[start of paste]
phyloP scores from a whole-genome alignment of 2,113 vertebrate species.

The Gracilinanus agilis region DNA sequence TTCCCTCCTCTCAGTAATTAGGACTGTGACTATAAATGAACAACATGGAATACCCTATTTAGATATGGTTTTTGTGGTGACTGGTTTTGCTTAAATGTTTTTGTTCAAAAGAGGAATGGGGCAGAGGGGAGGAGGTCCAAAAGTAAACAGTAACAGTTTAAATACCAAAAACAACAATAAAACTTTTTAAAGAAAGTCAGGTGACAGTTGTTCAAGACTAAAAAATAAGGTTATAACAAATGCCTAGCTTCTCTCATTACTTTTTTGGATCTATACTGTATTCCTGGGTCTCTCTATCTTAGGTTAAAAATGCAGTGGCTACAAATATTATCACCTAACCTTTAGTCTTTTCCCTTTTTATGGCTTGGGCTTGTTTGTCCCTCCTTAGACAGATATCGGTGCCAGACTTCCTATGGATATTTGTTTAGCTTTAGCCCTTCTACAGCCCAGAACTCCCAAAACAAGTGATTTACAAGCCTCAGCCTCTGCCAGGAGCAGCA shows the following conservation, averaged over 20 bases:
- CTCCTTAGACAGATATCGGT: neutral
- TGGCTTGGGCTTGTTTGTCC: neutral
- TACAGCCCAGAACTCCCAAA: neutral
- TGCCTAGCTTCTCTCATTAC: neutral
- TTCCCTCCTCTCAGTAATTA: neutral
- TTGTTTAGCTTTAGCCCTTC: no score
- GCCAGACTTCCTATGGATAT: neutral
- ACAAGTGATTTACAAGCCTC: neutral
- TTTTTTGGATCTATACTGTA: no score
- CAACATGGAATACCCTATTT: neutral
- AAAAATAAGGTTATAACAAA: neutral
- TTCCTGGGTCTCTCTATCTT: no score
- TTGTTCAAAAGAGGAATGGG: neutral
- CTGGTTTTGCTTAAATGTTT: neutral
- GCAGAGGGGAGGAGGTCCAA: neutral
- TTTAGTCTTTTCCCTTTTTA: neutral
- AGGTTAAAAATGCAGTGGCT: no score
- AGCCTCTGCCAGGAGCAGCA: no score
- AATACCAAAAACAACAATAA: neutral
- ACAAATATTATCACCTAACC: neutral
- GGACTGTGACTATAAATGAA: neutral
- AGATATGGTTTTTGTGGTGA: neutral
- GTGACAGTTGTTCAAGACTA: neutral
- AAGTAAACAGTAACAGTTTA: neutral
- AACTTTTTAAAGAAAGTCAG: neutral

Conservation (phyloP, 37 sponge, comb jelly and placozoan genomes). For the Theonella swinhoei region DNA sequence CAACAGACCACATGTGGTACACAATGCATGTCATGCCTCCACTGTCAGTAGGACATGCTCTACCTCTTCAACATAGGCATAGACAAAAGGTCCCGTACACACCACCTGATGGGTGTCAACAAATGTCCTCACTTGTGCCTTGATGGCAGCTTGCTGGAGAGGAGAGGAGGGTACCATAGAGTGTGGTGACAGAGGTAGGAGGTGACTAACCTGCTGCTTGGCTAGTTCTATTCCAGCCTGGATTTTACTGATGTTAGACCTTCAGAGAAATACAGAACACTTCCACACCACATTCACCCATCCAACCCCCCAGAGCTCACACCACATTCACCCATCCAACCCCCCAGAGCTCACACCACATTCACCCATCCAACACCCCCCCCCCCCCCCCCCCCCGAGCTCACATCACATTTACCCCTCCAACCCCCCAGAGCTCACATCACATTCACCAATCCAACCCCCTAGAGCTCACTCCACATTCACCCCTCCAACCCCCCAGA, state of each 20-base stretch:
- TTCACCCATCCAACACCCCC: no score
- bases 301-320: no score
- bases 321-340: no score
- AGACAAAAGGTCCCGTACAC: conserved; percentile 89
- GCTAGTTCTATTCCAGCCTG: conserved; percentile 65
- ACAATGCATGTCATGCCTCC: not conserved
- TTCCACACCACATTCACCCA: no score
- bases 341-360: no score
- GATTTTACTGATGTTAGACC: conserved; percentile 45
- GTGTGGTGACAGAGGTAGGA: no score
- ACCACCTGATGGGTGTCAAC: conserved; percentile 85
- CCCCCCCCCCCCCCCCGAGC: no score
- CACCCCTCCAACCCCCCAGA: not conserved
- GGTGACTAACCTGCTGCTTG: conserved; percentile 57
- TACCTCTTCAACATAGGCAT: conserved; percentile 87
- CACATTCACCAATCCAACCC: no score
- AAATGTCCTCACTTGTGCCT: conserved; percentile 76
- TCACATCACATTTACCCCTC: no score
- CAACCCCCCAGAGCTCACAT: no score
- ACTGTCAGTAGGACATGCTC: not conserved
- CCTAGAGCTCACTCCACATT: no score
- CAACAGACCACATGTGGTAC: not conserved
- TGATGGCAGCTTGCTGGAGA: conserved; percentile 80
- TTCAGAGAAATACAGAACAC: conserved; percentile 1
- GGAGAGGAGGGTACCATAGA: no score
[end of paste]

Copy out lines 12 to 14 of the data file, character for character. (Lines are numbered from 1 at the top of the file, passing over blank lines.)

- CAACATGGAATACCCTATTT: neutral
- AAAAATAAGGTTATAACAAA: neutral
- TTCCTGGGTCTCTCTATCTT: no score